I just read about your post on Emerald City. I am supposed to be following your blog, but I don’t remember getting any of your posts on this, so maybe something is being blocked by my system. Anyway, what an interesting list! I have actually read some of these books, but I’ll be investigating some others. This year I reviewed Viper Wine. I have also reviewed half of the books for 2014, two of the books for 2013, and two for 2010. I agree that most of those were really excellent books. I’ll be keeping an eye on this prize.

    • Helen says:

      I have been very impressed with the quality of the books on the Walter Scott Prize shortlists and I’m glad you’ve enjoyed most of the ones you’ve read too. I must continue working through the 2015 list soon, as I’ve still only read one so far. Viper Wine sounds very unusual – I’m looking forward to it!

  2. whatmeread says:

    Helen, would you mind if I steal your idea and put up a list on my site, too, and try to read them all? If you mind, I won’t do it. If you don’t mind, I’ll write an article and cite your page as well. Since I have read nine of the books already, I think it would be fun to pursue trying to read them all. If you don’t like the idea, then I’ll still try to read the books but I won’t make a page for it, etc. I’m always looking for good historical novels. There are a lot of historical novels out there, but not so many really good ones.

      • whatmeread says:

        Cool! I think it would be fun! I just read all your reviews to give me an idea of which books I’d like to start with first. About half of your list overlaps with the ones I’ve already read. I’m interested that you really loved Robert Harris’ novel, because I am fairly sure that I tried to read one of his once and quit reading it. This one does sound more interesting, and it could be I’m mixing him up with someone else. Of the ones you’ve read so far, which were your favorites? I loved Life After Life, both books by Hilary Mantel, Stone’s Fall, The Luminaries, and The Thousand Autumns of Jacob de Zoet. It would be hard to pick a favorite, but I think I would go with Life After Life. What do you think about cross-posting review links? I think that might be interesting. I would go ahead and post links to your reviews on my page if you wanted to do that. Or do you think that’s too much? I already wrote up a post with a link to your Walter Scott page.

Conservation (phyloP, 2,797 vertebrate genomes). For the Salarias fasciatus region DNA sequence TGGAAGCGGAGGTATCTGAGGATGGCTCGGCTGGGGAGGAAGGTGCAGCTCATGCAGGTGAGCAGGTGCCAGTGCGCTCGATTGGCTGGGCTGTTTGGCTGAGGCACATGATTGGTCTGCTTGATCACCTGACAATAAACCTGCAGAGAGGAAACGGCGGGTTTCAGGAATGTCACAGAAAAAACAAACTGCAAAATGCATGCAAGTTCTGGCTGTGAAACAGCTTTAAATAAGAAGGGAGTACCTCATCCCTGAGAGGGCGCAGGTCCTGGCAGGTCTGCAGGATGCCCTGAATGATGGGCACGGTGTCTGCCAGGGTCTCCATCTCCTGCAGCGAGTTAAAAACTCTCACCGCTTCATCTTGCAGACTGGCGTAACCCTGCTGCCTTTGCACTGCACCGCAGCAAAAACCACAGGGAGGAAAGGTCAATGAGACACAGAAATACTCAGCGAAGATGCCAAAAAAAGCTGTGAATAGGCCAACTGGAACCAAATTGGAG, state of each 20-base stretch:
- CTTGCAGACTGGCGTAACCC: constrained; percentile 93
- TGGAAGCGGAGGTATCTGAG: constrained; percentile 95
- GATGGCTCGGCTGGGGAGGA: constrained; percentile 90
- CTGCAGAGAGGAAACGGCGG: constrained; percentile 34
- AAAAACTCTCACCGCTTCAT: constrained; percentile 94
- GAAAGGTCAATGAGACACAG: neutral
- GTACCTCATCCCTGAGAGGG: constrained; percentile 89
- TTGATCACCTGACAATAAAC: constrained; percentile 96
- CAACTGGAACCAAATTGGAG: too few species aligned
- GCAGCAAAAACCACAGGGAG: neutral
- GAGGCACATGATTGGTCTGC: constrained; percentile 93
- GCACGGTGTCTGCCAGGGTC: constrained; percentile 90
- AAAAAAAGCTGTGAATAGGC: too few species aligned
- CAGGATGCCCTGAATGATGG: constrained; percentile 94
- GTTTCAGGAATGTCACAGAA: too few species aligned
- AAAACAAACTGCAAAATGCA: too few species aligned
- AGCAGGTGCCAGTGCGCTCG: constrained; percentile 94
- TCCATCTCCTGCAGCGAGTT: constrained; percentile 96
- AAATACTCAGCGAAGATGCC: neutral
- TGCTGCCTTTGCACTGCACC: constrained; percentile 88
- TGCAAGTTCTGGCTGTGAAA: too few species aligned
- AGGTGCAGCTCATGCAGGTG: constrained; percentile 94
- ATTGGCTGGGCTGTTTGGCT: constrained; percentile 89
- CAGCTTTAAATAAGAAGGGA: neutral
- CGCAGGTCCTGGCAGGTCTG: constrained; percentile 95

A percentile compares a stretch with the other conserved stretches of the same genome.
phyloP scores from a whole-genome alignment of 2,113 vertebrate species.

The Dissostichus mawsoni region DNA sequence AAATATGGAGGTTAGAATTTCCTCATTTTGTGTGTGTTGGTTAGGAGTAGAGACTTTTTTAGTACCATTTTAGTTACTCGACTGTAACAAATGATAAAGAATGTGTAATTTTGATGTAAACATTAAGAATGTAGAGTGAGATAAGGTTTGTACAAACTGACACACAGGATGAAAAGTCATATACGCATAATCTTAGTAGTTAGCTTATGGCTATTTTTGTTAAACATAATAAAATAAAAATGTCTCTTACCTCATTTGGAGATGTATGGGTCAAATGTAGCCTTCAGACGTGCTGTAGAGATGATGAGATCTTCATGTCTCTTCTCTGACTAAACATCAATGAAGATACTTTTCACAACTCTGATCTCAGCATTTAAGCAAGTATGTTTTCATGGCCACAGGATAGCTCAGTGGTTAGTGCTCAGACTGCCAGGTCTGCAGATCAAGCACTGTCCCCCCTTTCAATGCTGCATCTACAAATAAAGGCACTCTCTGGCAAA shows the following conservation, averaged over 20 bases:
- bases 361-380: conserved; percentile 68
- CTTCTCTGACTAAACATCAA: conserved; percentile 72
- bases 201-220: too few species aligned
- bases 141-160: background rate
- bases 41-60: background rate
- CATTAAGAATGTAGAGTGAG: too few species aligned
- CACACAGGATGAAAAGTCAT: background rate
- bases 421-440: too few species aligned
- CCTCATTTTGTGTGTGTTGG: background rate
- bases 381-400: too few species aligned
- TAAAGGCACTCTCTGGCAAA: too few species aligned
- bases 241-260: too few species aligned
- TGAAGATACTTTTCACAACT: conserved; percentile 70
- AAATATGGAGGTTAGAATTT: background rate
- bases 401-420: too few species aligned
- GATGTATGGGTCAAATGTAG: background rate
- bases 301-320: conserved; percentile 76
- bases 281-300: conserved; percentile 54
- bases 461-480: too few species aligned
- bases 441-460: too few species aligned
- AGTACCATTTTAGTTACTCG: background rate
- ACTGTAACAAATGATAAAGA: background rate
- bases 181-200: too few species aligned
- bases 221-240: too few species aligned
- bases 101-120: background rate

• Helen says:

          I loved the Hilary Mantel books, Stone’s Fall and Life After Life too. I thought the Robert Harris book was great – it’s not the sort of book I usually choose to read and is as much a thriller as historical fiction, but I really enjoyed it. The Sisters Brothers was a fun read and I also liked The Garden of Evening Mists. And yes, I would be happy to cross-post your review links. 🙂

          • whatmeread says:

            I have read a lot about The Sisters Brothers. Maybe I’ll look for that one next. Thanks! I am going to post about this on Monday, so I’ll add links to your reviews. Be sure and let me know when you add another one, in case I miss the post, and I will let you know about mine. You’ll be able to see mine when I post. This should be fun.

  3. adventuresofcoops says:

    What a great idea. Like some of the other posters, I have read quite a lot of these already but never heard of the prize. Will definitely keep an eye out both for these books and for your reviews!

    • Helen says:

      This prize doesn’t seem to get a lot of attention, which is a shame as the shortlists are always of a very high quality. I’m really enjoying working my way through the lists – even though I don’t feel I’ve made a lot of progress yet!

Please leave a comment. Thanks!

Fill in your details below or click an icon to log in:

WordPress.com Logo

You are commenting using your WordPress.com account. Log Out /  Change )

Google+ photo

You are commenting using your Google+ account. Log Out /  Change )

Twitter picture

You are commenting using your Twitter account. Log Out /  Change )

Facebook photo

You are commenting using your Facebook account. Log Out /  Change )

w

Connecting to %s

This site uses Akismet to reduce spam. Learn how your comment data is processed.